On 25 May 2009, at 07:41, Kelly Harmon wrote:

> On Sun, May 24, 2009 at 1:54 AM, Bruno Marchal <marc...@ulb.ac.be>  
> wrote:
>> May be you could study the UDA, and directly tell me at which step
>> your "theory" departs from the comp hyp.
> Okay, I read over your SANE2004 paper again.
> From step 1 of UDA:
> "The scanned (read) information is send by traditional means, by mails
> or radio waves for instance, at Helsinki, where you are correctly
> reconstituted with ambient organic material."
> Okay, so this information that is sent by traditional means is really
> I think where consciousness lives.  Though not literally in the
> physical instantiation of the information.  For instance if you were
> to print out that information in some format, I would NOT point to the
> large pile of ink-stained paper and say that it was conscious.  But
> would say that the information that is represented by that pile of ink
> and paper "represents", or "identifies", or "points to" a single
> instant of consciousness.

This like confusing the universal dovetailer and the counting algorithm.
Such information have no absolute content, they depend on universal  

> So, what is the information?  Well, let's say the data you're
> transmitting is from a neural scan and consists of a bunch of numbers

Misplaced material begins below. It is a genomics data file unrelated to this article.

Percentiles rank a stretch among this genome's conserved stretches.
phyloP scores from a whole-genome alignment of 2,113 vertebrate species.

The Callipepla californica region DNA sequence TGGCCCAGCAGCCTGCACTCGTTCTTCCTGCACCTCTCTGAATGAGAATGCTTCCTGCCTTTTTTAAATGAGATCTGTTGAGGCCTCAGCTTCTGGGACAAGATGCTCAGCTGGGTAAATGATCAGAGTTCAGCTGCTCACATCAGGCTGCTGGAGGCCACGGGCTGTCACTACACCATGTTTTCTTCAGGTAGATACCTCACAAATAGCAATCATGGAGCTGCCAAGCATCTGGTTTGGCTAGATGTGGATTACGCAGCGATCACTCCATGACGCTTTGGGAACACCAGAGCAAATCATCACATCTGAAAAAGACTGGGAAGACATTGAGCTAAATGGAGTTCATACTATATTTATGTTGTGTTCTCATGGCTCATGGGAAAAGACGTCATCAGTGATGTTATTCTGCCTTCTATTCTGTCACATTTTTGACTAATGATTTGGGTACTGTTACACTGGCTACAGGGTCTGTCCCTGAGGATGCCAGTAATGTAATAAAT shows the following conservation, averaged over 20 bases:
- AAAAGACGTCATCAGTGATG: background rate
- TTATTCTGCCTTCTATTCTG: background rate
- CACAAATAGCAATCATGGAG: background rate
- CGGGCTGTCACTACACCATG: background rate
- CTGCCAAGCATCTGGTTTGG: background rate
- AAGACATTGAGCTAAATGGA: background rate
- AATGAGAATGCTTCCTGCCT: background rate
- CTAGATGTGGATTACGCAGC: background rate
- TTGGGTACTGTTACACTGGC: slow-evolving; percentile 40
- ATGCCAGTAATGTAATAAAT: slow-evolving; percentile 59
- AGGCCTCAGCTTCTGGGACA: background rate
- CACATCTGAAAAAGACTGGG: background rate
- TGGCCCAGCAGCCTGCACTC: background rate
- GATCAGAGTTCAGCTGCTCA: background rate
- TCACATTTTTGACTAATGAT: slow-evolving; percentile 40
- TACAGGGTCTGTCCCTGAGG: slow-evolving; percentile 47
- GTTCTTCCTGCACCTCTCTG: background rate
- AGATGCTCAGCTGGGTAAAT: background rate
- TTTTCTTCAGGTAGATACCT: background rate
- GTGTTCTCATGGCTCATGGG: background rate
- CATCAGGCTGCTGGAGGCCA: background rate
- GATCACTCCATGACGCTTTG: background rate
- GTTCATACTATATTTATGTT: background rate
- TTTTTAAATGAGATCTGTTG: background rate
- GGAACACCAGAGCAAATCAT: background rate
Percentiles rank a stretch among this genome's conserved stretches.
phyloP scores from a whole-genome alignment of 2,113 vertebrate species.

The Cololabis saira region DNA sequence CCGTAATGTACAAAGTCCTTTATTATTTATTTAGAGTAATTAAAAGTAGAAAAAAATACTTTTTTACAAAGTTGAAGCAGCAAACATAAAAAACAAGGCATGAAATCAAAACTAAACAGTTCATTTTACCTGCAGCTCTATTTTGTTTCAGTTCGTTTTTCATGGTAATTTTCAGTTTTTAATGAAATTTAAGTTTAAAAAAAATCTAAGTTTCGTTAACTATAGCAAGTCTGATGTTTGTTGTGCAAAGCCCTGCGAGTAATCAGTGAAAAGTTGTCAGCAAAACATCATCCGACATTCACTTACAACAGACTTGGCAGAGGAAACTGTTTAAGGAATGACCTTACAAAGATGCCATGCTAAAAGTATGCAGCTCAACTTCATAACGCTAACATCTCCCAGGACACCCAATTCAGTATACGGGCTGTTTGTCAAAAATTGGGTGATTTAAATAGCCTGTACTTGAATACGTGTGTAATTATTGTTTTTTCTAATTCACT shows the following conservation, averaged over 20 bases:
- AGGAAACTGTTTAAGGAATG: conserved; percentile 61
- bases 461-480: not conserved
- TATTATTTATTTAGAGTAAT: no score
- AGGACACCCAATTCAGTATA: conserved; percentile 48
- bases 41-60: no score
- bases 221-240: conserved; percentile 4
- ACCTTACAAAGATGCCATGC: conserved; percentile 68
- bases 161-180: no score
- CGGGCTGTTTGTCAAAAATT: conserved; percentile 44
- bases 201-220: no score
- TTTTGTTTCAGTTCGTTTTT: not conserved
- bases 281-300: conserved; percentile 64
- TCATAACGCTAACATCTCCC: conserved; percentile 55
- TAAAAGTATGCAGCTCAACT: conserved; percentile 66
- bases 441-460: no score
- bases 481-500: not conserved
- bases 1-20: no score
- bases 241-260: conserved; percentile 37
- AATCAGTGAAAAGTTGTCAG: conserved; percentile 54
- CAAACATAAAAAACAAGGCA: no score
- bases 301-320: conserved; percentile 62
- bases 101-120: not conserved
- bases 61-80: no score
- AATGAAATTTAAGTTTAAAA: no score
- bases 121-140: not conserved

> indicating neural connection weights, chemical concentrations,
> molecular positions and states, or whatever.  I wouldn't even say that
> this information is the information that is conscious.  Instead this
> information is ultimately an encoding (via the particular way that the
> brain stores information) of the symbols and the relationships between
> those symbols that represent your knowledge, beliefs, and memories
> (all of the information that makes you who you are).  (Echoes here of
> the Latent Semantic Analysis (LSA) stuff that I referenced before)
> From step 8 of UDA:
> "Instead of linking [the pain I feel] at space-time (x,t) to [a
> machine state] at space-time (x,t), we are obliged to associate [the
> pain I feel at space-time (x,t)] to a type or a sheaf of computations
> (existing forever in the arithmetical Platonia which is accepted as
> existing independently of our selves with arithmetical realism)."
> So instead I would write this as:
> "Instead of linking [the pain I feel] at space-time (x,t) to [a
> machine state] at space-time (x,t), we are obliged to associate [the
> pain I feel at space-time (x,t)] to an [informational state] existing
> forever in Platonia which is accepted as existing independently of
> ourselves."

Same remark.

>> You have to see that, personally, I don't have a theory other than  
>> the
>> assumption that the brain is emulable by a Turing machine
> I also believe that, but I think that consciousness is in the
> information represented by the discrete states of the data stored on
> the Turing machine's tape after each instruction is executed, NOT in
> the actual execution of the Turing machine.

I agree with this. It is the comp hyp. Except it is a bit fuzzy, and